The Clark’s Story

Generosity is hinged on the belief that, on the other side of sacrifice, there is a blessing.

The blessing returned to the generous party can be, I suppose, financial — if I were a betting man I would put money on the greatest return being peace, but sometimes money comes back around. Now some preach generosity as a lifestyle for the sake of the return, specifically a financial one. I say to that Ok. (Who made me judge?) If the overall result is that more people are generous, then fine by me.

I, however, am interested in peace.

My son and I planted ryegrass seed in our backyard this month. I did most of the work; my son is 16 months old, but he did throw around some steer manure over the seed, and his grip on the rake seems to be consistent with what I’d expect from someone who poops his pants every day. This is my first venture into sowing grass seed, and I was genuinely nervous before I began this project, a project that I was told at my local home improvement store by a nice man named Phil that planting grass in a backyard is “almost impossible to fail at”. I said Hello. You and I have obviously never met before. But Phil assured me over and over that I’d be fine if I just put in the work.

I am not a farmer. I am not skilled at growing things. Houseplants parish under my care, despite my best efforts. Actually, I’m surprised that I am allowed to have a kid in the first place; thankfully the kid sort of grows on his own. I do, however, want to become a gardener and a grower and a cultivator, and I am learning, but it’s not natural to me. It is tied into my desire to become a generous man — if I work hard at whatever I do and make sure that the bowl of my neighbor has enough in it, then a blessing will come on the other side of the sacrifice. Peace will be at the door. This is why I bring my kid into our yard when I am sowing seed. Put your hand on the rake and learn alongside me and together we’ll see what comes from our work.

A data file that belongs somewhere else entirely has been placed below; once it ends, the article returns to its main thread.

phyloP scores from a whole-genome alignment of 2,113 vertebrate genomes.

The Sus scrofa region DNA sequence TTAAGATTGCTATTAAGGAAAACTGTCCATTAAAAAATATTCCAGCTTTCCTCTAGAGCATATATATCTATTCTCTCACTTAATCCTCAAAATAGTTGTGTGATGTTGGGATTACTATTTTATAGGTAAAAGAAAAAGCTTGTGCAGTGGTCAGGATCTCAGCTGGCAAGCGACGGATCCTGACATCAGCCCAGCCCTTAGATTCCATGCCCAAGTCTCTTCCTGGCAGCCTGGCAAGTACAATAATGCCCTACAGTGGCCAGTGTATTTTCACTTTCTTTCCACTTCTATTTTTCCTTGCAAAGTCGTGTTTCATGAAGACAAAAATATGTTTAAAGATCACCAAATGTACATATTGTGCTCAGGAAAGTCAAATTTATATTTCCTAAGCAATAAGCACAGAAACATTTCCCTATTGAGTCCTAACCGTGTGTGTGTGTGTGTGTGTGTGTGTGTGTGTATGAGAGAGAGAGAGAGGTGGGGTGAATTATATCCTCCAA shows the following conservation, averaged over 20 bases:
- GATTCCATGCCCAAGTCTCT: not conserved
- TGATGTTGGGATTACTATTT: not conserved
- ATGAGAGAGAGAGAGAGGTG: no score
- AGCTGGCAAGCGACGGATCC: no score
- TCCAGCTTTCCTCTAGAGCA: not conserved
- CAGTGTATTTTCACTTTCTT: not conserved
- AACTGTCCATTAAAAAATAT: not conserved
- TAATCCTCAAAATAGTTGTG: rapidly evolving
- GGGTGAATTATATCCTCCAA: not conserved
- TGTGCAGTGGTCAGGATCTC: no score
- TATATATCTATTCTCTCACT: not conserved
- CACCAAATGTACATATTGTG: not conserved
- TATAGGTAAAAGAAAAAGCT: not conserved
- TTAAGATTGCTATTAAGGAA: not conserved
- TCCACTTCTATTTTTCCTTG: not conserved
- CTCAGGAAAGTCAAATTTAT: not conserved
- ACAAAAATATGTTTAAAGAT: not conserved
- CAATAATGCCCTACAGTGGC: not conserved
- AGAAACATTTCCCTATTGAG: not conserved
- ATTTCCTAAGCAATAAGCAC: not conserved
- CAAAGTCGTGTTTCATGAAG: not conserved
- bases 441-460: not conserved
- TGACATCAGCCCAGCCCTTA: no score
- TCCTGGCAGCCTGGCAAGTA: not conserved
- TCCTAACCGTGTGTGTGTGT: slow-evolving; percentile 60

I know a family in Dumas, Texas, the Clark family, and they exemplify generosity to me, and I thought about them a lot as I was planting that ryegrass in my yard. Partially I was thinking about the Clark’s because they are farmers and I wanted to download their expertise into my brain. They also came to mind because they are generations deep in living generous lives; they are generous with their finances, with their time, and in their labor. And in the little time I’ve spent with them, I could not get away from how much peace seemed to exude from every member of the family.

During the depression in 1930s in Oklahoma a boy named Chester Clark was the eldest brother of 7 children. In young adulthood Chester’s mother and father died within 2 years of each other, leaving Chester to take care of his 6 siblings. Chester had married a woman named Inez and they had 5 children of their own, and so the Clark family grew to 13 children with Chester as the father-figure to his brothers and sisters and his own children, and Inez marrying into the clan and becoming the matriarch.

All 13 of the Clark’s would survive the depression and a few of the boys would go on to farm the land in Oklahoma and, a few years later, own and farm land down a bit south in Texas. Jimmy was the 2nd to the youngest of the initial 7 children, which included Chester as a brother who led them as a dad. Wayne was the son of Chester and Inez, making Wayne a nephew to Jimmy, even though they were roughly the same age. Wayne and Jimmy would have sons, Brent and Gordon respectively, and now Wayne and Gordon and their families farm and are in the insurance business in Dumas.